Basically, before we take now a more detailed look at the defensive tactics of Mattersburg when they sit back deeper, I need to mention that they had to deal in this season with several injuries what lead to several changes and that means that you can’t always expect that everything works off perfectly. We need to keep that in mind, but still, there were some things which stood out and led to several goalscoring-chances and goals for the opposition.
From now on, we’ll focus on Mattersburg’s style of play whenever they sit back deeper, form a 5-2-3 and 5-4-1 formation respectively depending on the line of the two wingers. The two wing-backs rarely stay higher and mostly drop back on the level of the three centre-backs as we can see perfectly in the game against Altach.
One interesting stat which stood out in the opening paragraph of this scout report is that they are on average just involved in 59.27 defensive duels. One main reason for that is that they defend quite man-orientated in the last line and often want to intercept passes and cut off all passing lanes instead of going into a defensive duel. This will get even more obvious when we look in the following and last part of this scout report at the back three.
Since they usually act quite man-orientated on the height of the back five, the two central midfielders often push forward and rely on the defenders to mark their opponents closely. However, this doesn’t always work off since the defenders are sometimes too wide away from their opponents what leads to a huge space between the lines. In the example below Altach’s wingers, Sidney Sam (former Bundesliga star at Schalke 04 and Leverkusen) and Emanuel Schreiner switched positions. So, the usual left-winger Schreiner was on the right side and slowly made his way into the centre while no single opponent tracked his run and due to that, he was completely free to receive a penetrating pass.
So, we now saw that there are sometimes problems in which the back five doesn’t push forward quickly enough to avoid giving away too much space in front of them.
Next, I want to discuss how they act when the ball gets played towards the wide areas as we can see below. In these situations, usually, the wing-back and the winger work together on the wing, while the centre-back of the according side also shifts a bit to the outside and the other two men of the back three and the opposing wing-back remain in the centre to defend the cross. This gets visible in the shot below.
Anyways, we saw within the last weeks several times the same problem when the ball was played to the wide-areas, since then often the two central midfielders also joined their teammates in the penalty box to support them. However, in these moments, they were often all on one horizontal line what means that they occupied by far not all necessary space and additionally nobody tracked the runs of oppositional players who were positioned around the penalty spot. In the game against Rapid Vienna, exactly that led to a goal as Stefan Schwab started from a deeper position and nobody recognized his run since all the defenders were in one horizontal line. In the end, Schwab was able to score with a header as he was completely unmarked.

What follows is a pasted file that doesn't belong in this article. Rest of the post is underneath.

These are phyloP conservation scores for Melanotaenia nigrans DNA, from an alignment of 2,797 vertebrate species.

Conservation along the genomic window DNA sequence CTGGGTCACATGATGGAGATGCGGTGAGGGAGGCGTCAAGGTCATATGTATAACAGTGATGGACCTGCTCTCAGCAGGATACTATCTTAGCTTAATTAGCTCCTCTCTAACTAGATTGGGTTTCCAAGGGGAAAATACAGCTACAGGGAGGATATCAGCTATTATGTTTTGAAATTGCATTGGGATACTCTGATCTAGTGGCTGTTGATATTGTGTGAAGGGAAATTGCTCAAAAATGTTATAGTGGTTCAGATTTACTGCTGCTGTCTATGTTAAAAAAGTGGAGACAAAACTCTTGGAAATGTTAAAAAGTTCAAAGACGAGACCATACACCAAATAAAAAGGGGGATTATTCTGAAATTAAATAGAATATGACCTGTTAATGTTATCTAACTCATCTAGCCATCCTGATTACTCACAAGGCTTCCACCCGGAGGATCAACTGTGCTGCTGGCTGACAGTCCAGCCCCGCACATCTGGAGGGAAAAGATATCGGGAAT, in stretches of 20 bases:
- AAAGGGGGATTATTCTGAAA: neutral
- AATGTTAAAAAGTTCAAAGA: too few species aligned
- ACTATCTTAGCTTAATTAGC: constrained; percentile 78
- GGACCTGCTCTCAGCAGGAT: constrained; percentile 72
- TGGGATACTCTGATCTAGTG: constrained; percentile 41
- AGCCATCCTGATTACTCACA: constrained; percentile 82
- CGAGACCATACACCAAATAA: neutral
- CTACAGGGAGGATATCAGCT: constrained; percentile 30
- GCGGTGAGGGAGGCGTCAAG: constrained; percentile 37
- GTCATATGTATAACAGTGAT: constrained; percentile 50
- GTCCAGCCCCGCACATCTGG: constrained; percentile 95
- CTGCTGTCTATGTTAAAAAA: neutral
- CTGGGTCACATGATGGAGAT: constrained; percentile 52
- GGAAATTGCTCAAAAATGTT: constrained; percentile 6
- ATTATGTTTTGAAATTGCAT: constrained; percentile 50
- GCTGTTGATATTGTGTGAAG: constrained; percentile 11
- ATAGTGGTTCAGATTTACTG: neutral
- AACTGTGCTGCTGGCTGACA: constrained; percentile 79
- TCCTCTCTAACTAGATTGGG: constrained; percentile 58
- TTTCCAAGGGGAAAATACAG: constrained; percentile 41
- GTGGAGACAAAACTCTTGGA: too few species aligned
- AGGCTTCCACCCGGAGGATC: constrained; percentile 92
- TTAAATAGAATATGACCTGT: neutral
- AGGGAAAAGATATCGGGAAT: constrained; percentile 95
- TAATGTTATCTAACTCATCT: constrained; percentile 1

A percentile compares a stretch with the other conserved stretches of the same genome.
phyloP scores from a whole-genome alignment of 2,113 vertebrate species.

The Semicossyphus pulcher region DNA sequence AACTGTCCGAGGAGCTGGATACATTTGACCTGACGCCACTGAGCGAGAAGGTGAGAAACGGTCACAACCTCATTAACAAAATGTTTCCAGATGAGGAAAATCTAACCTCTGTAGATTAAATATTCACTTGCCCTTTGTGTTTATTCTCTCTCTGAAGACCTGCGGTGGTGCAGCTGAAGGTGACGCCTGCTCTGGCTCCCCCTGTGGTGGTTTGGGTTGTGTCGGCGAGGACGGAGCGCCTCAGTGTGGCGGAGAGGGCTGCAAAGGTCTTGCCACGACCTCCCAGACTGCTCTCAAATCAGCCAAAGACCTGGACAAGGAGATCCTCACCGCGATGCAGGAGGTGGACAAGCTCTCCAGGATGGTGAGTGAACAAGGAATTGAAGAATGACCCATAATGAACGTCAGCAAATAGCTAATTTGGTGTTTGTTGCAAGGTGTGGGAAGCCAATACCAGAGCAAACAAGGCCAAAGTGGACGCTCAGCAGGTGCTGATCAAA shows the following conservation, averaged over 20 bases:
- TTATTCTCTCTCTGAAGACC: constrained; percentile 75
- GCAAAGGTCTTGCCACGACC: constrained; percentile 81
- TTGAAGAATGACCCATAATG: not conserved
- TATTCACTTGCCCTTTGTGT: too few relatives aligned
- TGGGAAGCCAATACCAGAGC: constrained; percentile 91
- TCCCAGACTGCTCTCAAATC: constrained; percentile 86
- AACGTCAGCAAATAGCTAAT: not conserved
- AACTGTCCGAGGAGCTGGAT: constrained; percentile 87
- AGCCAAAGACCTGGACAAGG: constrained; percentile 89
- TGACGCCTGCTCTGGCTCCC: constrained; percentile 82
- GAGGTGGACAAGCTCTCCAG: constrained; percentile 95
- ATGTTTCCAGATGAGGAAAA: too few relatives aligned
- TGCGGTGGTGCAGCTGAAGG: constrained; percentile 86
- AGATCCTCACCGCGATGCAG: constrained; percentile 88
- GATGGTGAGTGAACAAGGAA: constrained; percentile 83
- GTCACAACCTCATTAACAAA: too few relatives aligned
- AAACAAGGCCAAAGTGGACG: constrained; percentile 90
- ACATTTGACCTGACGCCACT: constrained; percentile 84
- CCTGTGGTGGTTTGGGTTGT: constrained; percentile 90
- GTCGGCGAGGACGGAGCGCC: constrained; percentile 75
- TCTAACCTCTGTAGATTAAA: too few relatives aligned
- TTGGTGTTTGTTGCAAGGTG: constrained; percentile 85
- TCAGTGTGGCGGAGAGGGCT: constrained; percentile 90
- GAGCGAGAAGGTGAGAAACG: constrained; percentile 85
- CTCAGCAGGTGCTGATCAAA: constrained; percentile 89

The behaviour of the back three
Even though Mattersburg used in this season in a lot of games a 4-1-4-1 formation, we focus in this scout report mainly on their defensive style of play after the winter break and in this period the 3-4-3 was their preferred system. Until now we talked about the high pressing which is often quite effective and saw that they have problems when it comes to defending in the space between the lines and when the ball gets played wide.
As the last part of this tactical analysis, I want to talk about the back three of Mattersburg which act extremely man-orientated, but we’ll look at that shorty. Before that, I want to mention that you saw several times that they had huge problems in the organization and communication. One aspect which perfectly tells us that is the offside line. There were several situations (like the one below) when not all three centre-backs were on the same height and the opposition exploited that with long through balls. The main reason for this classic problem is a lack of organisation and communication.
Next, we will look at the man-orientation which helped them massively in some situations, but in general, it is extremely risky. Their opponents tried several times to create space by using interesting movements which then drag especially the central defenders out of their position to then exploit the space which they usually would occupy
In the match against LASK Linz (who faced just a few days after that Manchester United in the UEL) for example, Dominik Frieser often dropped a bit deeper, lured out the left man of the back three (Lukas Rath) to then start into the space behind him.
However, sometimes this man-orientation can lead to a huge empty space. Additionally, whenever the central midfielders also follow their opponents (what they don’t always do while the defenders mainly stick with this tactic) a huge free area occurs in the centre. Furthermore, we can often see a lack of communication between the players what then leads to situations like the one below in which the defender and central midfielder follow one player and none of them tracks the run of the other opponent who drives into the centre.
We can clearly see that the switch to the back thee helped Mattersburg massively even though the results are still not that outstanding. It’s nice to see a team which isn’t that successful continuing to use a high pressing and a counter-pressing and stay brave.
One of their greatest problems is that the man-orientation often leads to huge free spaces. Communication will be especially in these moments extremely important to solve these problems. Also, they need to work on their organisation in the centre and when the ball gets played into the wide-areas